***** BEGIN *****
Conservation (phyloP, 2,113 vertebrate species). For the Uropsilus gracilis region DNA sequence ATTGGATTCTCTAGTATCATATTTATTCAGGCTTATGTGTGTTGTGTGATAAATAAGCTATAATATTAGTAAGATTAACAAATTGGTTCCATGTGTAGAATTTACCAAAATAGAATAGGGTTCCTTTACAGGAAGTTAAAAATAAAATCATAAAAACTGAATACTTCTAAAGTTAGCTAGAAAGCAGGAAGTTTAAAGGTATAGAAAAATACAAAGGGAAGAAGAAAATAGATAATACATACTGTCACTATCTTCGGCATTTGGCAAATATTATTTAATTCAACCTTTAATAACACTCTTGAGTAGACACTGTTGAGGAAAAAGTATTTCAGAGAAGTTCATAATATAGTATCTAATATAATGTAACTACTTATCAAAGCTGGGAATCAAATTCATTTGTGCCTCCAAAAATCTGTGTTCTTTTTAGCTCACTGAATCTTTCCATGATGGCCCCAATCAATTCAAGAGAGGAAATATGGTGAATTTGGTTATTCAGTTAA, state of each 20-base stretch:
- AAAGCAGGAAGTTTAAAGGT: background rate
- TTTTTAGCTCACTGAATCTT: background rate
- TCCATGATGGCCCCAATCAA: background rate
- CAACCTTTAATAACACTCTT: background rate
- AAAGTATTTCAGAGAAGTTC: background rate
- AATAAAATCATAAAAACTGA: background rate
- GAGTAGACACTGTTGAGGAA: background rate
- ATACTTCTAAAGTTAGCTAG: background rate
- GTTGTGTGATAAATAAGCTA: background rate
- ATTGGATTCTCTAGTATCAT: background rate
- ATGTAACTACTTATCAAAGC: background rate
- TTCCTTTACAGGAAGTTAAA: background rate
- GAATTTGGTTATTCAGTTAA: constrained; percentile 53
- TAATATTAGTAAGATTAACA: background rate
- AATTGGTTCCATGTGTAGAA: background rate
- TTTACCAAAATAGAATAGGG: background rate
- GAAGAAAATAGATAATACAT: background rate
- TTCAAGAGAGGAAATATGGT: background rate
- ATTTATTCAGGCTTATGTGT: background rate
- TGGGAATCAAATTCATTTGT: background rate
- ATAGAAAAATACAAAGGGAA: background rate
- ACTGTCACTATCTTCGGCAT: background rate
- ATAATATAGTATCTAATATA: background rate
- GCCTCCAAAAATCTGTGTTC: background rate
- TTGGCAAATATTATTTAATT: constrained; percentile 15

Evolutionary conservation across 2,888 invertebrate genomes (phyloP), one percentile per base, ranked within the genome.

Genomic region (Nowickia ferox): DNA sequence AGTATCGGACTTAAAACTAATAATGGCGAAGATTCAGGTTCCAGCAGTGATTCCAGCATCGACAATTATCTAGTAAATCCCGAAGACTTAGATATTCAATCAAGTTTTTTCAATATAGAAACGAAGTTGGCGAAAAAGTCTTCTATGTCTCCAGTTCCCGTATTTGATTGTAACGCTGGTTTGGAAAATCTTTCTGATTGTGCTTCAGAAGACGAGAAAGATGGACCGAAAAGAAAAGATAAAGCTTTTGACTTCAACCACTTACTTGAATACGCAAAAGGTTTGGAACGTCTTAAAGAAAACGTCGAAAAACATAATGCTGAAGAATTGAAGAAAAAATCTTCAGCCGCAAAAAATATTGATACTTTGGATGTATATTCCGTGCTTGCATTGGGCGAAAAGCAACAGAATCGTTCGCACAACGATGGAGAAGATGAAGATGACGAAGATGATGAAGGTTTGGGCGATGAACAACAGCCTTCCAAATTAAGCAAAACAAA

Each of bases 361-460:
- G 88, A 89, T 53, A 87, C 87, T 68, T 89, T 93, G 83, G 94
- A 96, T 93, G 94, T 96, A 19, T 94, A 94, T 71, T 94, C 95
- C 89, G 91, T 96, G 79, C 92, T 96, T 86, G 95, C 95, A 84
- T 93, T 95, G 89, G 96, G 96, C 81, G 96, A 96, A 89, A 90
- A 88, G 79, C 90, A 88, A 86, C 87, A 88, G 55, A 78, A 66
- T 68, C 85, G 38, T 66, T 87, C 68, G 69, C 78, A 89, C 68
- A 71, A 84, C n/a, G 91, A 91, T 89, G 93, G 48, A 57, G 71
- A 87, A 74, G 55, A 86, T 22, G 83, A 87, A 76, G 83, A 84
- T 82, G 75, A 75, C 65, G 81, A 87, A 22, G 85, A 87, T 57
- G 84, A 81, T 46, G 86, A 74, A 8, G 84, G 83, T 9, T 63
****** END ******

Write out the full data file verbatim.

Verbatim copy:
Conservation (phyloP, 2,113 vertebrate species). For the Uropsilus gracilis region DNA sequence ATTGGATTCTCTAGTATCATATTTATTCAGGCTTATGTGTGTTGTGTGATAAATAAGCTATAATATTAGTAAGATTAACAAATTGGTTCCATGTGTAGAATTTACCAAAATAGAATAGGGTTCCTTTACAGGAAGTTAAAAATAAAATCATAAAAACTGAATACTTCTAAAGTTAGCTAGAAAGCAGGAAGTTTAAAGGTATAGAAAAATACAAAGGGAAGAAGAAAATAGATAATACATACTGTCACTATCTTCGGCATTTGGCAAATATTATTTAATTCAACCTTTAATAACACTCTTGAGTAGACACTGTTGAGGAAAAAGTATTTCAGAGAAGTTCATAATATAGTATCTAATATAATGTAACTACTTATCAAAGCTGGGAATCAAATTCATTTGTGCCTCCAAAAATCTGTGTTCTTTTTAGCTCACTGAATCTTTCCATGATGGCCCCAATCAATTCAAGAGAGGAAATATGGTGAATTTGGTTATTCAGTTAA, state of each 20-base stretch:
- AAAGCAGGAAGTTTAAAGGT: background rate
- TTTTTAGCTCACTGAATCTT: background rate
- TCCATGATGGCCCCAATCAA: background rate
- CAACCTTTAATAACACTCTT: background rate
- AAAGTATTTCAGAGAAGTTC: background rate
- AATAAAATCATAAAAACTGA: background rate
- GAGTAGACACTGTTGAGGAA: background rate
- ATACTTCTAAAGTTAGCTAG: background rate
- GTTGTGTGATAAATAAGCTA: background rate
- ATTGGATTCTCTAGTATCAT: background rate
- ATGTAACTACTTATCAAAGC: background rate
- TTCCTTTACAGGAAGTTAAA: background rate
- GAATTTGGTTATTCAGTTAA: constrained; percentile 53
- TAATATTAGTAAGATTAACA: background rate
- AATTGGTTCCATGTGTAGAA: background rate
- TTTACCAAAATAGAATAGGG: background rate
- GAAGAAAATAGATAATACAT: background rate
- TTCAAGAGAGGAAATATGGT: background rate
- ATTTATTCAGGCTTATGTGT: background rate
- TGGGAATCAAATTCATTTGT: background rate
- ATAGAAAAATACAAAGGGAA: background rate
- ACTGTCACTATCTTCGGCAT: background rate
- ATAATATAGTATCTAATATA: background rate
- GCCTCCAAAAATCTGTGTTC: background rate
- TTGGCAAATATTATTTAATT: constrained; percentile 15

Evolutionary conservation across 2,888 invertebrate genomes (phyloP), one percentile per base, ranked within the genome.

Genomic region (Nowickia ferox): DNA sequence AGTATCGGACTTAAAACTAATAATGGCGAAGATTCAGGTTCCAGCAGTGATTCCAGCATCGACAATTATCTAGTAAATCCCGAAGACTTAGATATTCAATCAAGTTTTTTCAATATAGAAACGAAGTTGGCGAAAAAGTCTTCTATGTCTCCAGTTCCCGTATTTGATTGTAACGCTGGTTTGGAAAATCTTTCTGATTGTGCTTCAGAAGACGAGAAAGATGGACCGAAAAGAAAAGATAAAGCTTTTGACTTCAACCACTTACTTGAATACGCAAAAGGTTTGGAACGTCTTAAAGAAAACGTCGAAAAACATAATGCTGAAGAATTGAAGAAAAAATCTTCAGCCGCAAAAAATATTGATACTTTGGATGTATATTCCGTGCTTGCATTGGGCGAAAAGCAACAGAATCGTTCGCACAACGATGGAGAAGATGAAGATGACGAAGATGATGAAGGTTTGGGCGATGAACAACAGCCTTCCAAATTAAGCAAAACAAA

Each of bases 361-460:
- G 88, A 89, T 53, A 87, C 87, T 68, T 89, T 93, G 83, G 94
- A 96, T 93, G 94, T 96, A 19, T 94, A 94, T 71, T 94, C 95
- C 89, G 91, T 96, G 79, C 92, T 96, T 86, G 95, C 95, A 84
- T 93, T 95, G 89, G 96, G 96, C 81, G 96, A 96, A 89, A 90
- A 88, G 79, C 90, A 88, A 86, C 87, A 88, G 55, A 78, A 66
- T 68, C 85, G 38, T 66, T 87, C 68, G 69, C 78, A 89, C 68
- A 71, A 84, C n/a, G 91, A 91, T 89, G 93, G 48, A 57, G 71
- A 87, A 74, G 55, A 86, T 22, G 83, A 87, A 76, G 83, A 84
- T 82, G 75, A 75, C 65, G 81, A 87, A 22, G 85, A 87, T 57
- G 84, A 81, T 46, G 86, A 74, A 8, G 84, G 83, T 9, T 63